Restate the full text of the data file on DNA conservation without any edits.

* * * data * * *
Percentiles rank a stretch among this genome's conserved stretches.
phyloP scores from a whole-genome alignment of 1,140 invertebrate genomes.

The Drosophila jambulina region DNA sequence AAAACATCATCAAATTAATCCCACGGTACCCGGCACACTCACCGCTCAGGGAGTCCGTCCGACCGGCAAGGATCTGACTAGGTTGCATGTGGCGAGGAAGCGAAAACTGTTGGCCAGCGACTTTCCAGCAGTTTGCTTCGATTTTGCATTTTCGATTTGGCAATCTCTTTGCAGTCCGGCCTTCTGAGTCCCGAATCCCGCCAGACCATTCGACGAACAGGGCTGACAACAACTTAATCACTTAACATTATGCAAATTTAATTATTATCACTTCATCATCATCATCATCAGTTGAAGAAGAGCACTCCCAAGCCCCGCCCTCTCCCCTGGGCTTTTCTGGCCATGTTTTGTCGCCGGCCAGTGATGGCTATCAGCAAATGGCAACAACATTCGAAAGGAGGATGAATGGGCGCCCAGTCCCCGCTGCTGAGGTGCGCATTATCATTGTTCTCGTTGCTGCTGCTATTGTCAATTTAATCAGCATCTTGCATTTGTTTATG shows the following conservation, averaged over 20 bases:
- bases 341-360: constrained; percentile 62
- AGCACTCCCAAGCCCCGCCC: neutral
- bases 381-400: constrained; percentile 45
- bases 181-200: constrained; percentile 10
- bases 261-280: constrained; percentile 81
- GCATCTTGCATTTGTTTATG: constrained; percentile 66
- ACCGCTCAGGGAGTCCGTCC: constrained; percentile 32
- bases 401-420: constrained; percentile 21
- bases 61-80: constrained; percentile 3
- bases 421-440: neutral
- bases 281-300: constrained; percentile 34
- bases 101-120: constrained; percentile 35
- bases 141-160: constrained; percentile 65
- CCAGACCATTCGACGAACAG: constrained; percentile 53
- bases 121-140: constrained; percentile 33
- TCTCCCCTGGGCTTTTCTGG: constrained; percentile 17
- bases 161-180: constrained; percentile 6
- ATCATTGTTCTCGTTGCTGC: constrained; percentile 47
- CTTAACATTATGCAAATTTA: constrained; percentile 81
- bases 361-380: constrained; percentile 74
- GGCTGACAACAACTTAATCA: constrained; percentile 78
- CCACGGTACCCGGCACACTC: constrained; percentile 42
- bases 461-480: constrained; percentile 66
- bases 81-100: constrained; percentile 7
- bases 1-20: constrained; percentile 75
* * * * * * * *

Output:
Percentiles rank a stretch among this genome's conserved stretches.
phyloP scores from a whole-genome alignment of 1,140 invertebrate genomes.

The Drosophila jambulina region DNA sequence AAAACATCATCAAATTAATCCCACGGTACCCGGCACACTCACCGCTCAGGGAGTCCGTCCGACCGGCAAGGATCTGACTAGGTTGCATGTGGCGAGGAAGCGAAAACTGTTGGCCAGCGACTTTCCAGCAGTTTGCTTCGATTTTGCATTTTCGATTTGGCAATCTCTTTGCAGTCCGGCCTTCTGAGTCCCGAATCCCGCCAGACCATTCGACGAACAGGGCTGACAACAACTTAATCACTTAACATTATGCAAATTTAATTATTATCACTTCATCATCATCATCATCAGTTGAAGAAGAGCACTCCCAAGCCCCGCCCTCTCCCCTGGGCTTTTCTGGCCATGTTTTGTCGCCGGCCAGTGATGGCTATCAGCAAATGGCAACAACATTCGAAAGGAGGATGAATGGGCGCCCAGTCCCCGCTGCTGAGGTGCGCATTATCATTGTTCTCGTTGCTGCTGCTATTGTCAATTTAATCAGCATCTTGCATTTGTTTATG shows the following conservation, averaged over 20 bases:
- bases 341-360: constrained; percentile 62
- AGCACTCCCAAGCCCCGCCC: neutral
- bases 381-400: constrained; percentile 45
- bases 181-200: constrained; percentile 10
- bases 261-280: constrained; percentile 81
- GCATCTTGCATTTGTTTATG: constrained; percentile 66
- ACCGCTCAGGGAGTCCGTCC: constrained; percentile 32
- bases 401-420: constrained; percentile 21
- bases 61-80: constrained; percentile 3
- bases 421-440: neutral
- bases 281-300: constrained; percentile 34
- bases 101-120: constrained; percentile 35
- bases 141-160: constrained; percentile 65
- CCAGACCATTCGACGAACAG: constrained; percentile 53
- bases 121-140: constrained; percentile 33
- TCTCCCCTGGGCTTTTCTGG: constrained; percentile 17
- bases 161-180: constrained; percentile 6
- ATCATTGTTCTCGTTGCTGC: constrained; percentile 47
- CTTAACATTATGCAAATTTA: constrained; percentile 81
- bases 361-380: constrained; percentile 74
- GGCTGACAACAACTTAATCA: constrained; percentile 78
- CCACGGTACCCGGCACACTC: constrained; percentile 42
- bases 461-480: constrained; percentile 66
- bases 81-100: constrained; percentile 7
- bases 1-20: constrained; percentile 75